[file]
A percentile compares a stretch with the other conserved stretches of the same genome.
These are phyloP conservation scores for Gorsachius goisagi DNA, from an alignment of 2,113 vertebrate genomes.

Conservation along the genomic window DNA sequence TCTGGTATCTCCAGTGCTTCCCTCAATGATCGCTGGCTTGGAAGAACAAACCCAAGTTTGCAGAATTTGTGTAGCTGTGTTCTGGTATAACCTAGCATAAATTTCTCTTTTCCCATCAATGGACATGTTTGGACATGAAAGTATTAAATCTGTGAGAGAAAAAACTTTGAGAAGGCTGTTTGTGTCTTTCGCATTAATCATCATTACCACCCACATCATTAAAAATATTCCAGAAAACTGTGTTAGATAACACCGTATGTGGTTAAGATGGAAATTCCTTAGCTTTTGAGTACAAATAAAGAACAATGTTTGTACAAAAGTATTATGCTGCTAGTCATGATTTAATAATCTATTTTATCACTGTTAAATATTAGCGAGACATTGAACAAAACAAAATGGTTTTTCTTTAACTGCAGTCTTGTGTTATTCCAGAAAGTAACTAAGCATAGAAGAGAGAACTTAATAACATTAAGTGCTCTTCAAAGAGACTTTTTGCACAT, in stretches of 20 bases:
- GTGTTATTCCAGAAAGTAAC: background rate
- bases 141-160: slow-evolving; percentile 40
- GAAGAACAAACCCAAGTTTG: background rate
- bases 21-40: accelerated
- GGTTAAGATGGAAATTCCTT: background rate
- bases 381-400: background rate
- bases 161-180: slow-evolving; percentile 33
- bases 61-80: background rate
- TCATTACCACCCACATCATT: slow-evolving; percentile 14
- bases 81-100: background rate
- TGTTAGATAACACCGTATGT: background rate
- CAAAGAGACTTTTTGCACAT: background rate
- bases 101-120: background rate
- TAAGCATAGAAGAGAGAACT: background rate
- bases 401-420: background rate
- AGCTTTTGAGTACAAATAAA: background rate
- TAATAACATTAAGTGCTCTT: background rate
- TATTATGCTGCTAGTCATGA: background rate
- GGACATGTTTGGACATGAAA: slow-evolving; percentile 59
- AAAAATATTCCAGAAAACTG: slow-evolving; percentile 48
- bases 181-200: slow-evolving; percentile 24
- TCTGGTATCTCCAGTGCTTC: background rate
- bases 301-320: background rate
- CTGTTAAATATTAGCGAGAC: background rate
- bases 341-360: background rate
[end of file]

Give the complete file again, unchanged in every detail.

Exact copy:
A percentile compares a stretch with the other conserved stretches of the same genome.
These are phyloP conservation scores for Gorsachius goisagi DNA, from an alignment of 2,113 vertebrate genomes.

Conservation along the genomic window DNA sequence TCTGGTATCTCCAGTGCTTCCCTCAATGATCGCTGGCTTGGAAGAACAAACCCAAGTTTGCAGAATTTGTGTAGCTGTGTTCTGGTATAACCTAGCATAAATTTCTCTTTTCCCATCAATGGACATGTTTGGACATGAAAGTATTAAATCTGTGAGAGAAAAAACTTTGAGAAGGCTGTTTGTGTCTTTCGCATTAATCATCATTACCACCCACATCATTAAAAATATTCCAGAAAACTGTGTTAGATAACACCGTATGTGGTTAAGATGGAAATTCCTTAGCTTTTGAGTACAAATAAAGAACAATGTTTGTACAAAAGTATTATGCTGCTAGTCATGATTTAATAATCTATTTTATCACTGTTAAATATTAGCGAGACATTGAACAAAACAAAATGGTTTTTCTTTAACTGCAGTCTTGTGTTATTCCAGAAAGTAACTAAGCATAGAAGAGAGAACTTAATAACATTAAGTGCTCTTCAAAGAGACTTTTTGCACAT, in stretches of 20 bases:
- GTGTTATTCCAGAAAGTAAC: background rate
- bases 141-160: slow-evolving; percentile 40
- GAAGAACAAACCCAAGTTTG: background rate
- bases 21-40: accelerated
- GGTTAAGATGGAAATTCCTT: background rate
- bases 381-400: background rate
- bases 161-180: slow-evolving; percentile 33
- bases 61-80: background rate
- TCATTACCACCCACATCATT: slow-evolving; percentile 14
- bases 81-100: background rate
- TGTTAGATAACACCGTATGT: background rate
- CAAAGAGACTTTTTGCACAT: background rate
- bases 101-120: background rate
- TAAGCATAGAAGAGAGAACT: background rate
- bases 401-420: background rate
- AGCTTTTGAGTACAAATAAA: background rate
- TAATAACATTAAGTGCTCTT: background rate
- TATTATGCTGCTAGTCATGA: background rate
- GGACATGTTTGGACATGAAA: slow-evolving; percentile 59
- AAAAATATTCCAGAAAACTG: slow-evolving; percentile 48
- bases 181-200: slow-evolving; percentile 24
- TCTGGTATCTCCAGTGCTTC: background rate
- bases 301-320: background rate
- CTGTTAAATATTAGCGAGAC: background rate
- bases 341-360: background rate